Kennedy said, “I believe in an America where the separation of church and state is absolute; where no Catholic prelate would tell the President – should he be Catholic – how to act, and no Protestant minister would tell his parishioners for whom to vote.”

At the same time Rev. Martin Luther King Jr. was emerging as a civil rights leader. What is the difference in the religious issues then and the religious issues now?

I think what happened, from the liberal side, it was quite alright for Martin Luther King, and all those whose courage brought us all the good things about civil rights, to do it in the name of religion, and they were quite right. They did it in the name of the biblical god, the biblical god is about freeing slaves, and anyone who knows their Exodus knows that’s how it all began.

He said his vision of non-violence came from being a biblical Christian. But he said it’s in the Constitution that we are all created equal. He also said we had not fulfilled the promise of the Declaration of Independence, or for that matter the pledge of allegiance.

So, it seems quite appropriate, and I agree with it by the way.

Caesar Augustus [63 B.C.E.- 14 C.E.] minted coins with his image and title “Son of God.” He made religion a tool to reform and unite the Roman Empire. Is there a comparison to the way Augustus used religion and the way religion is being used in American politics today?

I would not make the comparison, it dishonors Caesar. The point that is valid is that on any profound level religion and politics cannot be separated, that is on a profound level.

Let’s say we raise the subject of social justice, religion has an answer and politics has an answer. If we raise the issue of taxes, religion may not have an answer as to how we ensure everyone gets a fair living wage. But, on the profound level a human being’s body and soul cannot be separated.

When we raise profound questions, how to find peace or whether or not to go to war, all those questions have an answer from the religious side – that can be good, bad or indifferent, and from the political side – and that can be good bad or indifferent.

The Roman Empire had no problem with there being a separation of state and religion. They understood various people would worship various gods. The only thing was that no one should say that you shouldn’t worship Caesar, the state God was the Emperor.

The truth has been that State and Church, Mosque, Temple, whatever it makes no difference, can be distinguished but not separated on a profound level. You can certainly do it in so much that the state should not support, for example, Lutherans against Episcopalians, or Eastern Christians against Western Christians, in that sense our separation of church and state was quite right.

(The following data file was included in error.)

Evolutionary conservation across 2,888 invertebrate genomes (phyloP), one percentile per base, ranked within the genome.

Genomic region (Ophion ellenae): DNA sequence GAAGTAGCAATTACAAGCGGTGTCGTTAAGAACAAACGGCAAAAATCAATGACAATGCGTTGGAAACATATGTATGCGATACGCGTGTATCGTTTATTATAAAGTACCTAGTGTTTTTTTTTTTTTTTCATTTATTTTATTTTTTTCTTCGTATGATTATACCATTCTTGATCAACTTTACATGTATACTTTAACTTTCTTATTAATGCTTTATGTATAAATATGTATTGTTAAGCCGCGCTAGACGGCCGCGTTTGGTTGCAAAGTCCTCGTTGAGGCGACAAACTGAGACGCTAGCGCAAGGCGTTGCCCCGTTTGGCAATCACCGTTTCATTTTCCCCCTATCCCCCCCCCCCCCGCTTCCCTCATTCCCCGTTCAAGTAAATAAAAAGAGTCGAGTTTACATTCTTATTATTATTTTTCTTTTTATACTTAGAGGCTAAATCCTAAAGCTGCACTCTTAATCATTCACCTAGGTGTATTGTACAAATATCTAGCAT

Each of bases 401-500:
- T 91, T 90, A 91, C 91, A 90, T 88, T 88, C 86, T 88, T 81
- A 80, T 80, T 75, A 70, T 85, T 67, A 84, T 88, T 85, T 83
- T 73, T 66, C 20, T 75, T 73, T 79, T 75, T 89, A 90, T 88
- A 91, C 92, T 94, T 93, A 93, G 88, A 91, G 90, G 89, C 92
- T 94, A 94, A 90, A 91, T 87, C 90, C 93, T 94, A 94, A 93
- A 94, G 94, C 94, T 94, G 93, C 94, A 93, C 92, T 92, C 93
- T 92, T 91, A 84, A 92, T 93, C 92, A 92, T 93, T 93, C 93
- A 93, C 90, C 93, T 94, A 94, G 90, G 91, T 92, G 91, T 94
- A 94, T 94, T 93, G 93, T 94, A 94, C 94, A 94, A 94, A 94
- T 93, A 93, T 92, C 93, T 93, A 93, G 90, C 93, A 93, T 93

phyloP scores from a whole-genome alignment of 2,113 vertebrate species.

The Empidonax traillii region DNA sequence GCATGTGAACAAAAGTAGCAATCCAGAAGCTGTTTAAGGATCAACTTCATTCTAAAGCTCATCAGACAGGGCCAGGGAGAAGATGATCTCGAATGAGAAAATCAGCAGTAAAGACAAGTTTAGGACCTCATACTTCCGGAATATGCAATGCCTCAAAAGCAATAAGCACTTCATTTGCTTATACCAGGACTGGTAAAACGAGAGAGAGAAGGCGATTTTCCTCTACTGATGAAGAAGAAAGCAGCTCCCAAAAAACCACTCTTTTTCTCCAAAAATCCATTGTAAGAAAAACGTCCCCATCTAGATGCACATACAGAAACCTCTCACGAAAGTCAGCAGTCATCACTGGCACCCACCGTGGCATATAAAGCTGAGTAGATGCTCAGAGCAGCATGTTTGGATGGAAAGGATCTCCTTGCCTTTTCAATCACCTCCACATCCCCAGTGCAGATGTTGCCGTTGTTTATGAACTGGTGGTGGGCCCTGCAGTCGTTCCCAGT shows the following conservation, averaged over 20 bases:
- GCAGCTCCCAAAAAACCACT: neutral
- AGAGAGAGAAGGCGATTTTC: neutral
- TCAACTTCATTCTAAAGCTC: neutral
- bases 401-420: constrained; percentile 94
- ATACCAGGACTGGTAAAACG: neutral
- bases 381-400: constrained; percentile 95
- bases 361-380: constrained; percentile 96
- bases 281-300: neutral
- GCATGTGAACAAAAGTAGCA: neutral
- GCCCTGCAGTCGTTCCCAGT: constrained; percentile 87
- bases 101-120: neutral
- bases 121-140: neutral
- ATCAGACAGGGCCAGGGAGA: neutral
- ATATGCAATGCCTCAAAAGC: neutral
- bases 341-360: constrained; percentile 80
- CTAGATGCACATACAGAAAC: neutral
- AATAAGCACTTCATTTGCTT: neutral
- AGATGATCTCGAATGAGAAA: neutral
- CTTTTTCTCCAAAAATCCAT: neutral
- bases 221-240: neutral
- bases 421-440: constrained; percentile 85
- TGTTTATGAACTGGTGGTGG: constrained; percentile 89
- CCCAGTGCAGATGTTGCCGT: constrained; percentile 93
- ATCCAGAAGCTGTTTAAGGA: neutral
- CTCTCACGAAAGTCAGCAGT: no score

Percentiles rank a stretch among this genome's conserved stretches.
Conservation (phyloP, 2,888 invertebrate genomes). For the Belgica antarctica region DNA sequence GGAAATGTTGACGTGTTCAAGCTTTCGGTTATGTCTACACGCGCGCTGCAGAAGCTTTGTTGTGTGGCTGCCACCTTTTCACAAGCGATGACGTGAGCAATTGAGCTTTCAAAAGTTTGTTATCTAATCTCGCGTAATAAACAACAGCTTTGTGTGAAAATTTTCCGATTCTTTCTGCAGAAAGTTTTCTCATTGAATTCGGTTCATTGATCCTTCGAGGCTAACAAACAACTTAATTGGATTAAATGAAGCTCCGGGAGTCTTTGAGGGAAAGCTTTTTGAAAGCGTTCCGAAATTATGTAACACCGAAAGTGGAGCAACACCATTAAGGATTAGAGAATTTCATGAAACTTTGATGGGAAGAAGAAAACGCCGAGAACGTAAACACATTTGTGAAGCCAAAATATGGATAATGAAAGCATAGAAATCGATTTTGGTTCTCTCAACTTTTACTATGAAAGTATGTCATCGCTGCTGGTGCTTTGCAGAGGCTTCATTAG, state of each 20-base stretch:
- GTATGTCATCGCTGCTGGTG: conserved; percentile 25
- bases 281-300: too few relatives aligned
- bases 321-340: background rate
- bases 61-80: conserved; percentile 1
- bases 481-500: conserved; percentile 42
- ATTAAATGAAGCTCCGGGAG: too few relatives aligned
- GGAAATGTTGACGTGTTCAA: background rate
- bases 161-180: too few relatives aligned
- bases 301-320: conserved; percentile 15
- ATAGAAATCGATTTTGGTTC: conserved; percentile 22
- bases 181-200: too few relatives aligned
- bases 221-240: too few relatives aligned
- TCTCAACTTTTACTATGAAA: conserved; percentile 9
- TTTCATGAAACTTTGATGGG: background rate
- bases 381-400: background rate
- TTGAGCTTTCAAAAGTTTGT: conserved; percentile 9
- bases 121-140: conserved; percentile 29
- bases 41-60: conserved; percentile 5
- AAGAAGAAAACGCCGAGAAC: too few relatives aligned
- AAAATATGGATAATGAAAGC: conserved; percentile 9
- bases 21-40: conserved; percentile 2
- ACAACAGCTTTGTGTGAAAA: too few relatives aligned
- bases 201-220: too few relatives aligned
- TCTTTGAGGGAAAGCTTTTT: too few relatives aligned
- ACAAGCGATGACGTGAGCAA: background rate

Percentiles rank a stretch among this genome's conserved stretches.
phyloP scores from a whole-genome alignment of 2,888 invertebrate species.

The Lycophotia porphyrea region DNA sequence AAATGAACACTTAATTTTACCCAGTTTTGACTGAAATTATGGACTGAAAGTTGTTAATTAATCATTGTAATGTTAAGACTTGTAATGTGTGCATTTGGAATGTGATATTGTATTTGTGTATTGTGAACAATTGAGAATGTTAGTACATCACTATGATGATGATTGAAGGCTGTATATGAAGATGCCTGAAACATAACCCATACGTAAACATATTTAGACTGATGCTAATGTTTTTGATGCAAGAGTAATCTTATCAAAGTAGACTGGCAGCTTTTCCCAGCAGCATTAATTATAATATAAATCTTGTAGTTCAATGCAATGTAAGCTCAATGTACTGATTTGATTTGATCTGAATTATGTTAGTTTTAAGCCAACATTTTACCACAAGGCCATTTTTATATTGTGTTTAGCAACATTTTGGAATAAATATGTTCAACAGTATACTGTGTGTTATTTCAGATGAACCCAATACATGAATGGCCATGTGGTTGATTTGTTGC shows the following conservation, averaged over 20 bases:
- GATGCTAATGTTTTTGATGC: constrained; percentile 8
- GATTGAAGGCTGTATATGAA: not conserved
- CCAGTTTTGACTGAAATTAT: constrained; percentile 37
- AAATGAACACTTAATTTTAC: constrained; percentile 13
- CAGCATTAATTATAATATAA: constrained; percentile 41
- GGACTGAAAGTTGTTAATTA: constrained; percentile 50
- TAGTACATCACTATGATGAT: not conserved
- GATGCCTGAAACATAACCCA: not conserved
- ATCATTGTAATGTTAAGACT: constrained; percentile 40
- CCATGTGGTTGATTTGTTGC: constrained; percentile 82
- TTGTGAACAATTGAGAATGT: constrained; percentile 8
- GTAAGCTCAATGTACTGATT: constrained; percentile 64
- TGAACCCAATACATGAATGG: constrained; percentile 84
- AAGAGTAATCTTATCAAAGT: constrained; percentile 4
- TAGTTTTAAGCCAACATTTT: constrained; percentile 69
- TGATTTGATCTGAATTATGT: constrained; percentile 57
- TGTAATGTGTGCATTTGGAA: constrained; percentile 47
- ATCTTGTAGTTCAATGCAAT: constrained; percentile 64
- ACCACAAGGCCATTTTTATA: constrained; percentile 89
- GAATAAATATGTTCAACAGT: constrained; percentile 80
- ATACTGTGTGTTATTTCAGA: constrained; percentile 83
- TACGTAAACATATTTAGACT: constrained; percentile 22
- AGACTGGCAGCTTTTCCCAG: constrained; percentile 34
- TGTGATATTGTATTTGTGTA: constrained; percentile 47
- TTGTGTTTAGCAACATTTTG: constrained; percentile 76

I think any religious person has to be bilingual. They have their own language whether they’re Buddhist or anything else. If they come out into the public square they must be able to translate their religious language into political language.

If I’m talking in a religious context about Jesus as Lord, son of God, I would use words of the traditional Christian language. If I am speaking in the public square I will most likely speak about justice for all, the pledge of allegiance, or all men created with inalienable rights.

That’s what I mean by bilingual.

When did the poor, the disadvantaged, the immigrant and non-Judeo-Christian religion become the enemy? And, why is it an advantage to view these groups as the enemy?

It seems to me there is a coalition between the political right and the religious right, which is something new.

Historically the religious right did not get that involved in politics. It did with prohibition and maybe they learned that that didn’t work very well. It put the emphasis on personal salvation and not on political action.

Now you have the religious and political right working together and that creates a huge contradiction. The religious and political right don’t really agree, except when the political right picks up something like abortion or same sex marriage in order to make an issue.

If you really knew your Bible well you would have to say the political right’s policies are anti-biblical. There’s no emphasis on justice that I can see. There is no emphasis on not just helping the poor, but eliminating the poor.

This has been a magnificent con job.

The political right has been able to seduce the religious right into thinking they are on their side by simply hitting button issues like abortion, or whatever they want that seems to make people forget everything else.

You were educated for the priesthood, studied in Rome, wrote several books on the bible and religion and lectured widely. Of the thousands of people you have encountered have you ever met someone you believed had one-on-one messages from God? And if so, were then commanded to a specific act?

In a very personal visionary sense, I’m not certain. I speak in churches all the time and I am continually meeting very good people who are not from the left or the right, but from the center, who are trying to renew the center of Christianity.

If someone told me they had a vision, I would ask them to be very, very careful. Not that I don’t believe in the possibility. But with symbiosis, your conscious and your image of God you could very easily imagine God wanted you to do all sorts of things, such as kill Muslims or abortion doctors. When I meet someone like that, no matter how sincere they are, I call the police.